• If you are allergic or sensitive to stings, call the Poison Control Center (800-222-1222) or your health care provider right away.
  • Treat at night when insects are less active.
  • If you choose to use a pesticide, always follow the label. Try a Try a lower toxicity product first.

Bees

All bee species are considered to be beneficial as pollinators. Bees can live in many different locations, with many nesting below ground. They are attracted to different plants depending on the type of bee and where they live.

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Scorpions

Scorpions are easy to identify with their pincers, stinger, and sectioned tail. They like to hide in enclosed areas, which can include shoes and boots. Their sting can cause swelling and severe pain, numbness, and convulsions.

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Stinging Caterpillars

Often found in wooded areas, stinging caterpillars have hairs or hooks that are connected to sacs of poison. When touched, the hairs or hooks break and release the poison. This poison can cause mild to severe itching and pain, or intestinal issues.

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Hornets and Yellowjackets

Hornets and yellowjackets are social wasps and can build nests with many members. Their nests may be placed in exposed areas or in burrows below ground. Yellowjackets and hornets can be very aggressive and, unlike bees, they can sting repeatedly. If threatened, they can also release an alarm signal telling others in the nest to attack.

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Paper Wasps

Paper wasps often use roof eaves and overhangs to build nests and can overwinter in attics. Unlike hornets and yellowjackets, they’re not normally aggressive. However, they can defend their nest if threatened.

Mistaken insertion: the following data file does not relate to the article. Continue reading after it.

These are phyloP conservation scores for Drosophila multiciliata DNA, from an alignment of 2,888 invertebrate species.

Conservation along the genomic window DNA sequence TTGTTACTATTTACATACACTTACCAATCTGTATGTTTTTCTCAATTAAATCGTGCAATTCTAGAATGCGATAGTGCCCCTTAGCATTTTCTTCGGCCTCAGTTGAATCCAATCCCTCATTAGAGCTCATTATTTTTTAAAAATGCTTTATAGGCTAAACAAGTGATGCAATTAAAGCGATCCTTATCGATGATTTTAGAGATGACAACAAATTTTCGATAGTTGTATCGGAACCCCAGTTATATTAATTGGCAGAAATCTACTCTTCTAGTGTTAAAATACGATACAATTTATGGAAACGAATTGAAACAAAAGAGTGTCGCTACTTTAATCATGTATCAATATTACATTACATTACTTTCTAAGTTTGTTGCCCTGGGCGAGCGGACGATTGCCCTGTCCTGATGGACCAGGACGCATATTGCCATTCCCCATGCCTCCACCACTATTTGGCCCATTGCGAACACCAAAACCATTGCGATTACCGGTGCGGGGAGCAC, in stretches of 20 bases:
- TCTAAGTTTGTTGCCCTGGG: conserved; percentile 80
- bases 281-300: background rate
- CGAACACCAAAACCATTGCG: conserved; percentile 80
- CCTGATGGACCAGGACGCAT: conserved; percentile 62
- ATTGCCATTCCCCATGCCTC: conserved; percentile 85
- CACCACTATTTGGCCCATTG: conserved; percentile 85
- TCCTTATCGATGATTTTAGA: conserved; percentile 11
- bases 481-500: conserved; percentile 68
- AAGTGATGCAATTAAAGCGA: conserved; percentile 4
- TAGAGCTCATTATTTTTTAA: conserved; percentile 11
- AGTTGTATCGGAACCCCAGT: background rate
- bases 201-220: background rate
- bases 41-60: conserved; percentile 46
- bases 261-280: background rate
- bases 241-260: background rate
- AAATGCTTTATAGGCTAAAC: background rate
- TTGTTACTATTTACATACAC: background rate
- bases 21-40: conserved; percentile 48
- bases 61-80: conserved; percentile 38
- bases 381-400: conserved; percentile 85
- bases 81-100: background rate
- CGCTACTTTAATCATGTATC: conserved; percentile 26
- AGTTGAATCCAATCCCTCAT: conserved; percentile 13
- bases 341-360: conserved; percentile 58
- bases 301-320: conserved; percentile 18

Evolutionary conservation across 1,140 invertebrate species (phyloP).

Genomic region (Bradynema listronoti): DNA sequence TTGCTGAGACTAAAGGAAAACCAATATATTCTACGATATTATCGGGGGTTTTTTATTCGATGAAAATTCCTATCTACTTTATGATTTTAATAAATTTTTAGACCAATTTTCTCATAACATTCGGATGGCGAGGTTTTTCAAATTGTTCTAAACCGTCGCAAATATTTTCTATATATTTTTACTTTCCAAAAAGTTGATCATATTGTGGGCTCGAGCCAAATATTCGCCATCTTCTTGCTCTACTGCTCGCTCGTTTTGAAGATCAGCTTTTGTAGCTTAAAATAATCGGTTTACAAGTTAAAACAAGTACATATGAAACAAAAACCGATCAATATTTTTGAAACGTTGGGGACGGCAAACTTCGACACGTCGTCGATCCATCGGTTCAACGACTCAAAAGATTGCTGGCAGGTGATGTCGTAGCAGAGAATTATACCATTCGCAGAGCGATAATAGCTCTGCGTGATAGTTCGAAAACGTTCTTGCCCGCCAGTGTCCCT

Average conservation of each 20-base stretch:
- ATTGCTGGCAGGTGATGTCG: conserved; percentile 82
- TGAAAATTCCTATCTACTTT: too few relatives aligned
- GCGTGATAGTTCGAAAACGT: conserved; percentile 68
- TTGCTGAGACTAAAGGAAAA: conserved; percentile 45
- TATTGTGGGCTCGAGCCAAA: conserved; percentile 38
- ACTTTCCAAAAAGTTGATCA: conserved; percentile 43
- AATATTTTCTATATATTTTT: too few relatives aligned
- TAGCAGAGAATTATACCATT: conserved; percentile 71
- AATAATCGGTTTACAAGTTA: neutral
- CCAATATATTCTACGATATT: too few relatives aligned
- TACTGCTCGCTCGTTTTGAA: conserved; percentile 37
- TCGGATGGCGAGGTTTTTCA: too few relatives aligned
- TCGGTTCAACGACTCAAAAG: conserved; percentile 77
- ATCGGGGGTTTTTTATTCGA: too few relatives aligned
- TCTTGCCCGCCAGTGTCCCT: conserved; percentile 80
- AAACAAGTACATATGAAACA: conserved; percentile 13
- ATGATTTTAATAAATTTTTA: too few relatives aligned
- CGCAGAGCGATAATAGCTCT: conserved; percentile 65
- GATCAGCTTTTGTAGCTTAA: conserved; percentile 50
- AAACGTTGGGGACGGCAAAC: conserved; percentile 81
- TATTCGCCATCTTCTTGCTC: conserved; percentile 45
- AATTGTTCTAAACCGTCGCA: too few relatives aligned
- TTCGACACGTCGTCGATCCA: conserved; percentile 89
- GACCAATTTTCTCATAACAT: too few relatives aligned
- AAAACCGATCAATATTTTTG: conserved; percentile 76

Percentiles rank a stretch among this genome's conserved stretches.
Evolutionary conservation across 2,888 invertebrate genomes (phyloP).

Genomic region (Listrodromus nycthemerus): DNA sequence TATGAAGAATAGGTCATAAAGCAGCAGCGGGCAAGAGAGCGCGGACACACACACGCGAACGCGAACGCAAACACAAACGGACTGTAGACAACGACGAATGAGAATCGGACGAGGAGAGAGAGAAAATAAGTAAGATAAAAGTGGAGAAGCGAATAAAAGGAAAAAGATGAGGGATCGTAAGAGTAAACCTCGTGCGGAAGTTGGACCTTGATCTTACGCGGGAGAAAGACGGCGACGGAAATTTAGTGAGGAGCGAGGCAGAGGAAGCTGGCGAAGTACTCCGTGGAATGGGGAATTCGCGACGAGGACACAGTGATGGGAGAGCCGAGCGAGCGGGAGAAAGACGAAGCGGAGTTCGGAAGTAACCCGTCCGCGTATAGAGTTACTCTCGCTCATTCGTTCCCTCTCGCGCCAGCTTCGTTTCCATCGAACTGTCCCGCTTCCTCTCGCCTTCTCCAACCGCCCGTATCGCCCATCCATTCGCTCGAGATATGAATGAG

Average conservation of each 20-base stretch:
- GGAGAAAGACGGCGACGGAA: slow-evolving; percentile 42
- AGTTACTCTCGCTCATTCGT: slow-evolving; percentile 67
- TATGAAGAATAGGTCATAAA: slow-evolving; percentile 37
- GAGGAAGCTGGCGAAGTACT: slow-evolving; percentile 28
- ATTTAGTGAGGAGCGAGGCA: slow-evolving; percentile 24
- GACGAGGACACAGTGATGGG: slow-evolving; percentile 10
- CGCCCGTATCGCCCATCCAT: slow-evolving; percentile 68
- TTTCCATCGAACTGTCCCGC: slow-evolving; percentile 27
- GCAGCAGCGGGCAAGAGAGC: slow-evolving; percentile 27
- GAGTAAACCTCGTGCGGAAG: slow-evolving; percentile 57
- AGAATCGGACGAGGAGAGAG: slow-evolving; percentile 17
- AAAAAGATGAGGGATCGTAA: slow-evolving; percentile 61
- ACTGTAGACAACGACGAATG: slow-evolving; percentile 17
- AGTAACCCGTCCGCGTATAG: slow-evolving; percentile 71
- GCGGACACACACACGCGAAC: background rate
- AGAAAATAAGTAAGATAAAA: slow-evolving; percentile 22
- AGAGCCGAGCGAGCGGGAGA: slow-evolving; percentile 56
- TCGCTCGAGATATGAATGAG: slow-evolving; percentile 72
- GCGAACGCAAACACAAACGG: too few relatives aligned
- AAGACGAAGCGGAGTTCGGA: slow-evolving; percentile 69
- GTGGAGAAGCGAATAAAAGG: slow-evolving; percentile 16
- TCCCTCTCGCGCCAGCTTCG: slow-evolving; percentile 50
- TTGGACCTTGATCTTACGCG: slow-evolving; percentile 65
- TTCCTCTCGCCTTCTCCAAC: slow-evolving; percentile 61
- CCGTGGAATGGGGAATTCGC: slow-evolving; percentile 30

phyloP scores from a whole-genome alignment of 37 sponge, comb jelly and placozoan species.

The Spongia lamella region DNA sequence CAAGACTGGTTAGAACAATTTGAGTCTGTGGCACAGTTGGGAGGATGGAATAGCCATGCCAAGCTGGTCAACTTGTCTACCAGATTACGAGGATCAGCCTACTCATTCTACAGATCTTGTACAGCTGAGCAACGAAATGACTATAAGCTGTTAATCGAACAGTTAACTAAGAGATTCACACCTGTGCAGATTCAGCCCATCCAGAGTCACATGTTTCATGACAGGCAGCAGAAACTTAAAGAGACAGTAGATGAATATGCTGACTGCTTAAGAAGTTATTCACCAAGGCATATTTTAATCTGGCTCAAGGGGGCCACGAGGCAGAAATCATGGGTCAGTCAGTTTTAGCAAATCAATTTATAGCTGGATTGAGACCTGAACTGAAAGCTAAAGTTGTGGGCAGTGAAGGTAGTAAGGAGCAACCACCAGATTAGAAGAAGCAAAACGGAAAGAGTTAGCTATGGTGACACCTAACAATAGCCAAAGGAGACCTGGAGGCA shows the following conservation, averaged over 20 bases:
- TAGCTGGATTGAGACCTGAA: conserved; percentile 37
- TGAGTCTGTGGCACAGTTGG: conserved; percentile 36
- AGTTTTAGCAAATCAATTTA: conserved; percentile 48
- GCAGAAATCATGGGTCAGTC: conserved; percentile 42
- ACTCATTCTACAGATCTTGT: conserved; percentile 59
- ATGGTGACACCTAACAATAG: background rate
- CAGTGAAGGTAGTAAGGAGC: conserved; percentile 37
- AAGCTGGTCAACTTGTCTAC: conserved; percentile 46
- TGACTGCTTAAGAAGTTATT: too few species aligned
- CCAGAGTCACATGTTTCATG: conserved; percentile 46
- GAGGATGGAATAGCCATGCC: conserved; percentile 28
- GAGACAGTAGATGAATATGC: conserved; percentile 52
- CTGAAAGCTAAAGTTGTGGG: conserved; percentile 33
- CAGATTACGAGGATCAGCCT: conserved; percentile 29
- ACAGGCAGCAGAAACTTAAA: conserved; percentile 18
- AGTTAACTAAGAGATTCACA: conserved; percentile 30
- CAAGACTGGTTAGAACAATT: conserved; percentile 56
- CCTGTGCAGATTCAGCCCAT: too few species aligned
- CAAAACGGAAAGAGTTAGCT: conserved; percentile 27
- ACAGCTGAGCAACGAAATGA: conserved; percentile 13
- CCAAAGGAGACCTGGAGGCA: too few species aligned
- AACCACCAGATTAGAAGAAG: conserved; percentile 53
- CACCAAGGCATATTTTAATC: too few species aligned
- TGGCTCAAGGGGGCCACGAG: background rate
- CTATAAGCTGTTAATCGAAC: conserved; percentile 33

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Velvet Ants

Velvet ants are actually wasps. They often live alone in nests built by other creatures and mostly feed on nectar and water. Velvet ants wander randomly on the ground and can produce a painful sting. Female velvet ants are wingless and are the only ones that can actually sting.

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County Extension Offices

Through its county agents, the Cooperative Extension Service gives individuals access to the resources at land-grant universities across the nation. These universities are centers for research in many subjects, including entomology (the study of insects) and agriculture. Each county within the United States has an Extension office, which is staffed with agents who work closely with university-based Extension specialists to deliver answers to your questions about gardening, agriculture, and pest control. You can find the phone number for your local county extension office in the local government section (often marked with blue pages) of your telephone directory or by clicking on the map below.

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U.S. Territories:

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Related Topics:

What are pests?

Learn about a pest

Identify a pest

Control a pest

Integrated Pest Management

What are pesticides?

Herbicides

Disinfectants

Fungicides

Insecticides

Natural and Biological Pesticides

Repellents

Rodenticides

Other types of pesticides